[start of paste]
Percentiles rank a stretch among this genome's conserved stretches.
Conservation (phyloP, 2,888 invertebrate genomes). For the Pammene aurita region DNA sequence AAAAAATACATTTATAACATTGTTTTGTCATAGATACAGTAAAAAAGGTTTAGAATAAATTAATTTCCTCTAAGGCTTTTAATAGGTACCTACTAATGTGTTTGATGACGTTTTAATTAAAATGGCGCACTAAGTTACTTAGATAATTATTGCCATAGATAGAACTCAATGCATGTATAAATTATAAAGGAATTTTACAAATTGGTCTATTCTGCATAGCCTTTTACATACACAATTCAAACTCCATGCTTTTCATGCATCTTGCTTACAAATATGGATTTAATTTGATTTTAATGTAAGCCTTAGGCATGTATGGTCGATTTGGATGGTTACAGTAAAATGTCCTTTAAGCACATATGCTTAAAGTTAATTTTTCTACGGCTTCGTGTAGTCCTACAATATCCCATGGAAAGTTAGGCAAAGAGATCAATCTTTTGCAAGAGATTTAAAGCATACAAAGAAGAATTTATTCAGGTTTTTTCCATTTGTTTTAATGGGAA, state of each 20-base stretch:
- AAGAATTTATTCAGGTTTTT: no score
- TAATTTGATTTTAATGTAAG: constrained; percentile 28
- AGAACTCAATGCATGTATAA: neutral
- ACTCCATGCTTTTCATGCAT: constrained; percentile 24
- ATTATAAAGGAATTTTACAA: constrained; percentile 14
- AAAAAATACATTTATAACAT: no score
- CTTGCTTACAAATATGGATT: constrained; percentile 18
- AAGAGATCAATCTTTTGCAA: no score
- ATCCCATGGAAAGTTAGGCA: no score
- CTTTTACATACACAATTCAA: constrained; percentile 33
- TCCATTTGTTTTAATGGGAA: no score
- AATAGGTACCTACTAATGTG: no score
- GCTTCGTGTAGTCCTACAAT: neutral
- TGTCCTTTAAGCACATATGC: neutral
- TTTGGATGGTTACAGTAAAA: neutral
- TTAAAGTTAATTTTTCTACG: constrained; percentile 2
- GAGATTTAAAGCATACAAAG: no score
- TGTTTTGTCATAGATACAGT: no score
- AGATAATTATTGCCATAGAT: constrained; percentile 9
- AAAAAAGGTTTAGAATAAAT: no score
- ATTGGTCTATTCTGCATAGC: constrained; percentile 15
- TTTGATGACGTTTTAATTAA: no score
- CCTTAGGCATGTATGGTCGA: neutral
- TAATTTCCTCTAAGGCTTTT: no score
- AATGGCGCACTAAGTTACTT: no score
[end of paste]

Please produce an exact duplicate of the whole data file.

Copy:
Percentiles rank a stretch among this genome's conserved stretches.
Conservation (phyloP, 2,888 invertebrate genomes). For the Pammene aurita region DNA sequence AAAAAATACATTTATAACATTGTTTTGTCATAGATACAGTAAAAAAGGTTTAGAATAAATTAATTTCCTCTAAGGCTTTTAATAGGTACCTACTAATGTGTTTGATGACGTTTTAATTAAAATGGCGCACTAAGTTACTTAGATAATTATTGCCATAGATAGAACTCAATGCATGTATAAATTATAAAGGAATTTTACAAATTGGTCTATTCTGCATAGCCTTTTACATACACAATTCAAACTCCATGCTTTTCATGCATCTTGCTTACAAATATGGATTTAATTTGATTTTAATGTAAGCCTTAGGCATGTATGGTCGATTTGGATGGTTACAGTAAAATGTCCTTTAAGCACATATGCTTAAAGTTAATTTTTCTACGGCTTCGTGTAGTCCTACAATATCCCATGGAAAGTTAGGCAAAGAGATCAATCTTTTGCAAGAGATTTAAAGCATACAAAGAAGAATTTATTCAGGTTTTTTCCATTTGTTTTAATGGGAA, state of each 20-base stretch:
- AAGAATTTATTCAGGTTTTT: no score
- TAATTTGATTTTAATGTAAG: constrained; percentile 28
- AGAACTCAATGCATGTATAA: neutral
- ACTCCATGCTTTTCATGCAT: constrained; percentile 24
- ATTATAAAGGAATTTTACAA: constrained; percentile 14
- AAAAAATACATTTATAACAT: no score
- CTTGCTTACAAATATGGATT: constrained; percentile 18
- AAGAGATCAATCTTTTGCAA: no score
- ATCCCATGGAAAGTTAGGCA: no score
- CTTTTACATACACAATTCAA: constrained; percentile 33
- TCCATTTGTTTTAATGGGAA: no score
- AATAGGTACCTACTAATGTG: no score
- GCTTCGTGTAGTCCTACAAT: neutral
- TGTCCTTTAAGCACATATGC: neutral
- TTTGGATGGTTACAGTAAAA: neutral
- TTAAAGTTAATTTTTCTACG: constrained; percentile 2
- GAGATTTAAAGCATACAAAG: no score
- TGTTTTGTCATAGATACAGT: no score
- AGATAATTATTGCCATAGAT: constrained; percentile 9
- AAAAAAGGTTTAGAATAAAT: no score
- ATTGGTCTATTCTGCATAGC: constrained; percentile 15
- TTTGATGACGTTTTAATTAA: no score
- CCTTAGGCATGTATGGTCGA: neutral
- TAATTTCCTCTAAGGCTTTT: no score
- AATGGCGCACTAAGTTACTT: no score